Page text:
PhD Student, Kevin Miller, poses for a portrait in the Computer Space Sciences Building on Monday, November 3, 2014.

Though the planet’s rocks, landscapes and fossils took millions and sometimes billions of years to form the first time around, university geologists hope to recreate some of them in a matter of hours.

Researchers in this university’s geology department have started a LaunchUMD campaign to raise funds for a planned 3-D printing lab for their department. Such a lab would make it possible for students and faculty to print and study geological formations that are otherwise not so easily accessible, said Nicholas C. Schmerr, a university geology professor.

Sometimes these objects of study are too far away — such as the terrain of the ocean floor or meteorites on Mars. Others, like rock samples or fossils, are fragile and difficult to transport. Often, though, the 3-D objects simply provide a better alternative to computer simulations.

Kevin Miller, a doctoral student in the geology department who is also part of the LaunchUMD campaign, used the 3-D printers available in McKeldin Library’s MakerSpace, to print structures of partially molten mantle rocks, which he had previously only studied on computer screens.

“We 3-D scan rocks, and try to analyze the pore space of those rocks on the computer,” Miller said. They would then analyze the different properties of the rocks in simulations but could never actually compare this to physical observations until they 3-D-printed the rock structures. “We can actually reproduce an exact model that we have on the computer in our hands and in our physical experiments to compare our numerical simulations to actual real simulations.”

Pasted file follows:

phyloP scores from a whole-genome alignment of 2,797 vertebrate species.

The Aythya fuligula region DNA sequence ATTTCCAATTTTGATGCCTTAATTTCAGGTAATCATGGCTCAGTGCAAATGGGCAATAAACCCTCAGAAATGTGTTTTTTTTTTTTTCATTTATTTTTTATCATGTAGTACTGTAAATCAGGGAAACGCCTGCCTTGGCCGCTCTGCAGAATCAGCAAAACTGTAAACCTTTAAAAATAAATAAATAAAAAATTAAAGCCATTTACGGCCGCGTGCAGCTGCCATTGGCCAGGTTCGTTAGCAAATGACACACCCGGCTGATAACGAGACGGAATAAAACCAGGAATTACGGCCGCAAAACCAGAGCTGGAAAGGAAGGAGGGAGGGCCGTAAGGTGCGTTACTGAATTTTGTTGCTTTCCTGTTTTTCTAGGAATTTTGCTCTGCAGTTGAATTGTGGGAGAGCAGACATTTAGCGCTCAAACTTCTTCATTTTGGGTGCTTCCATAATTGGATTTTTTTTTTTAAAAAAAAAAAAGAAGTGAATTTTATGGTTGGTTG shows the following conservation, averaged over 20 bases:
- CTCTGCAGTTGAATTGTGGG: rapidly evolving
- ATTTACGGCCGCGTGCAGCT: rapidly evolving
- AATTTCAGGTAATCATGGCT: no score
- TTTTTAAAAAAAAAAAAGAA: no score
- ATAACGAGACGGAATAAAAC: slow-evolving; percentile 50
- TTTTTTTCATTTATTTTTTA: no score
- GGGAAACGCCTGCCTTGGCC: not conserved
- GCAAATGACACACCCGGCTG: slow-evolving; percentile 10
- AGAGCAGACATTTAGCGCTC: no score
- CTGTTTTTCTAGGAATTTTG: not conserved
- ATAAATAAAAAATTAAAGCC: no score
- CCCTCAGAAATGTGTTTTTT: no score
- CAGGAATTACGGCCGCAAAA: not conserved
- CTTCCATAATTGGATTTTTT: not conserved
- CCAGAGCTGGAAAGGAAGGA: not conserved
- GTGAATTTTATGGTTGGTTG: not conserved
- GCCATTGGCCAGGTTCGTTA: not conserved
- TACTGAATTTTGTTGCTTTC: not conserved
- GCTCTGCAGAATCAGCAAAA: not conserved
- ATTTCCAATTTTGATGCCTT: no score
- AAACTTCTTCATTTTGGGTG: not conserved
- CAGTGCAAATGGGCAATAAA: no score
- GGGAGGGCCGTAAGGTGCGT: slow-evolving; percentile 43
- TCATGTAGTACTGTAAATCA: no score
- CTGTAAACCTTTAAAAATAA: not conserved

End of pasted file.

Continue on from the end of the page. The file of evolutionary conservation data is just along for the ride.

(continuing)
Using 3-D-printed materials can also allow researchers to change the size of materials like these rocks and magnify them to a point where they can be more easily observed, geology professor Laurent Montesi said.

The proposed lab would be set up in the geology building, Schmerr said. They plan to buy one 3-D scanner and one printer, which he said would probably use heated plastic printing rather than the more expensive powder or resin printing. If they make more money than planned in the remaining weeks of the kickstarter campaign — which ends Nov. 22 — they might buy a second printer or a more expensive one.

The lab would cater to geology students and faculty in particular, but would be open to the requests of others on the university, Montesi said. This kind of technology would be especially beneficial to their department because of its hands-on, physical nature, he said.

“Our science is a very visual science,” he said. “We are handling real-life features, going out and collecting and testing rocks. These are actual objects that have shape.”

The technology would make it possible for students to handle and study things like an exact replica of a Tyrannosaurus rex skull, Montesi said. It not only makes their science more accessible in the classroom, but it can make research easier across long distances, Schmerr said.

“If some colleague over in Europe or Asia has a really amazing fossil that they want to share with us,” he said, “but it’s too delicate, there’s only one specimen of it, they could scan it in and send us the shape model of it, and we could print it out here and study it.”

The use of 3-D printing is increasing at this university, said Preston Tobery, an IT support specialist with University Libraries. The McKeldin MakerSpace has been taking requests for 3-D-printed materials for more than a year, and has been open to students since September. Now, as many as 10 print jobs are requested per day.

Though they continue experimenting with the technology, students are beginning to use 3-D printing more for educational projects, similar to the geology department’s plans, Tobery said.

“At first, it was a lot of trinkets,” he said of student’s requests, which were originally often free models taken off the Internet. “Now it’s really becoming more about projects, their own designs.”

For Montesi, the practicality of this technology really comes down to one simple matter.

“We can have these models on a computer,” he said, “but it’s really not as good as having it in your hand.”